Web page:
Please Mr. Postman: Issue 724


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‘Elvis On Tour’ needs a reissue


To Goldmine and All Things Elvis: When the CD sets of Elvis movies came out, how could they forget “Elvis On Tour” from 1972? 

This movie is the real Elvis. “Elvis on Tour” came out on VHS in 1997 MGM Home Video.  Let’s hope this movie will see the light of day again. Has the Elvis gospel album “He Touched Me” ever been released on a CD?

— Marvin Madsen
Tomball, Texas

{EDITOR’S NOTE: Marvin, we asked Goldmine’s resident Elvis expert, “All Things Elvis” columnist Gillian Gaar to field your question. Here’s what Gillian had to say: “According to elvis.com, plans are in the works to release Elvis On Tour on DVD, but no date has been announced. He Touched Me has been released on CD a few times, most recently in March. The songs have also appeared on CD collections like Peace In The Valley: The Complete Gospel Recordings.”}
P.S.: Be sure to flip to page 14 to catch the latest installment of All Things Elvis!

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Drummer dialogue pleases writer

When my Fabulous ’50s column on rock and roll drummers appeared back on June 22, 2007 (issue # 702) I had no idea that it would start such a long-lasting thread.

Ed McGlynn’s letter in the Jan 4, 2008, issue is one of the latest installments and confirms the fact that opinions about rock drumming in the 1950s run deep in Goldmine’s audience. Most readers only refer to the most recent letter on the topic, but the whole exchange got started back in June of last year.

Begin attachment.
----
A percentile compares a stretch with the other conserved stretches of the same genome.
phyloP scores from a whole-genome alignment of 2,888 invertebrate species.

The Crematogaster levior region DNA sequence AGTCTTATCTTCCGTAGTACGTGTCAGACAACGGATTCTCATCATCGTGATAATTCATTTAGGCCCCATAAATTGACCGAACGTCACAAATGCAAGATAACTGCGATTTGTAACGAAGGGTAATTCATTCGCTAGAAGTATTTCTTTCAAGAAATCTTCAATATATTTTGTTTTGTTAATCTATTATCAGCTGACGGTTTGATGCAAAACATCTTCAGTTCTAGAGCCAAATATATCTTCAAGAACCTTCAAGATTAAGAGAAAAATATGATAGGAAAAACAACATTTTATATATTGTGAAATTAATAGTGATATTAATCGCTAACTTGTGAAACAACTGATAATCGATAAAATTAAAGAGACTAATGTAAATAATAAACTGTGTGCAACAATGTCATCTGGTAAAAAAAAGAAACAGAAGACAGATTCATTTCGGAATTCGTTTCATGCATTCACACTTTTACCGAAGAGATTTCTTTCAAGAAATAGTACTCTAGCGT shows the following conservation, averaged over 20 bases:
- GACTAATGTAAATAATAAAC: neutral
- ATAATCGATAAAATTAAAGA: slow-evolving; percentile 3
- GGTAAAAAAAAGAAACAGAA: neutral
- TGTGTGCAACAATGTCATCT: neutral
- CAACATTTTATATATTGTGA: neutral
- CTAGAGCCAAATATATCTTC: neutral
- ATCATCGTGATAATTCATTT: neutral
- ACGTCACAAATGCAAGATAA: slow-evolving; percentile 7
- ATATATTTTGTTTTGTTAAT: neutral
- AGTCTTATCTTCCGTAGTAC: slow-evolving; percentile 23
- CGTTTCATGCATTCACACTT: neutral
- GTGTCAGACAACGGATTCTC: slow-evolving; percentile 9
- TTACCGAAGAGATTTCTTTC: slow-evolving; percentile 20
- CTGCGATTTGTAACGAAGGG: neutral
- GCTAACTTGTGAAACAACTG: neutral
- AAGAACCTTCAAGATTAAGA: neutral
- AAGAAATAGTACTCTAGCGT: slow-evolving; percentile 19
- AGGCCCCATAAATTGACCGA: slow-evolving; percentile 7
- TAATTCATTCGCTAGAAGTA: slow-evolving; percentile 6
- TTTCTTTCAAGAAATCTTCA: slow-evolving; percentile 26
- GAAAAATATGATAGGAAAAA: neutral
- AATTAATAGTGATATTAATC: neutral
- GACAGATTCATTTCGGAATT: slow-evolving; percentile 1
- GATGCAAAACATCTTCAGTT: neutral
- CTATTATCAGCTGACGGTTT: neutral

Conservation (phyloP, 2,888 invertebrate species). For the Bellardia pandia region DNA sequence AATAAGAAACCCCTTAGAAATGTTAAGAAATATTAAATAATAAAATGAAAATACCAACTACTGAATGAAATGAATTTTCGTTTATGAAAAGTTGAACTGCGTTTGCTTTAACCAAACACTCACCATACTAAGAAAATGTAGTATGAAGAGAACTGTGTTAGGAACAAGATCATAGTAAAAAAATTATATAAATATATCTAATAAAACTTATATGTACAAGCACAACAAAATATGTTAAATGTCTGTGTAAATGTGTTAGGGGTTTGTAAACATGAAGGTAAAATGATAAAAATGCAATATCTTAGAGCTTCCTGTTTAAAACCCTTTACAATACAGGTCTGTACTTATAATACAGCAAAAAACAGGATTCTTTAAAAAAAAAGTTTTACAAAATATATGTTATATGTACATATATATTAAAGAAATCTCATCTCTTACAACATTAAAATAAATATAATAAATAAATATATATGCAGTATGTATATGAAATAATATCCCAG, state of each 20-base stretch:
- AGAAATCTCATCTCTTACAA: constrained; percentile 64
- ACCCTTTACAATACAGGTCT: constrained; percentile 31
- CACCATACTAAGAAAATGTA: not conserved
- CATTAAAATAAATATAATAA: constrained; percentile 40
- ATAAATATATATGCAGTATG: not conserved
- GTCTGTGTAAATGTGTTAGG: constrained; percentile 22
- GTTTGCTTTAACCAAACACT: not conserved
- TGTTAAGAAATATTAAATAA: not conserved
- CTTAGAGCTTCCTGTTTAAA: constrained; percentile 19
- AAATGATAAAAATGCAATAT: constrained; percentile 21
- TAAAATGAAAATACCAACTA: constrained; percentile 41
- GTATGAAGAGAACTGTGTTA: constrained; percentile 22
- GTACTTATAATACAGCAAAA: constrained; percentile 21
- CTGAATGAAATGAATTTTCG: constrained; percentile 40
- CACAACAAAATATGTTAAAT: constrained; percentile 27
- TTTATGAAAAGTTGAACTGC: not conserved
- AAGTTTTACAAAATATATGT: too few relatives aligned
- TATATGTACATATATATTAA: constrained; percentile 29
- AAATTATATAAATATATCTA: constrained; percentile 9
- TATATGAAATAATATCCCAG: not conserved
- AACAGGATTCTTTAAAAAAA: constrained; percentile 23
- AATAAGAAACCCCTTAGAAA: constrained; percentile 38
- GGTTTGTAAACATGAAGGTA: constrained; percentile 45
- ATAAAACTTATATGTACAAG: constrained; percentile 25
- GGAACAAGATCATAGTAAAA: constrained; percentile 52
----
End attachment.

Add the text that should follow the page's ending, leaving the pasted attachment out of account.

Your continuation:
The majority of letters published to date, as well as the e-mails I’ve received privately, suggest that the contributions of ’50s rock drummers have been sadly undervalued. I agree.

Self-indulgent soloists from the ’70s and ’80s may draw more media attention, but give me the solid and tasty work of pioneers like Earl Palmer, WS Holland and Jimmy Van Eaton any day.

— Hank Davis
via e-mail

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Reader dug Thorogood interview

Thank you for the Backstage Pass piece on George Thorogood (Jan. 18, 2008, #717).

Thorogood has done as much for bringing blues to younger generations as Stevie Ray Vaughan did. George has never been a better guitarist than SRV, but he has walked the long road of bringing electric blues to music fans for more than three decades.

There is one mistake made by Steve Orchard. He twice refers to Thorogood’s 1978 Move It On Over as his debut LP. Thorogood’s first LP is George Thorogood and the Destroyers also on Rounder label, released in 1977. It is every bit as good as Move It, and includes worthy versions of tunes by Elmore James, John Lee Hooker, Robert Johnson, and others.

— Mark Weedman
Santee, Calif.

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Article shines a light on The Who

I thought I’d take a minute to commend Sean Egan on his Who article in the February 29, 2008, edition (#720).

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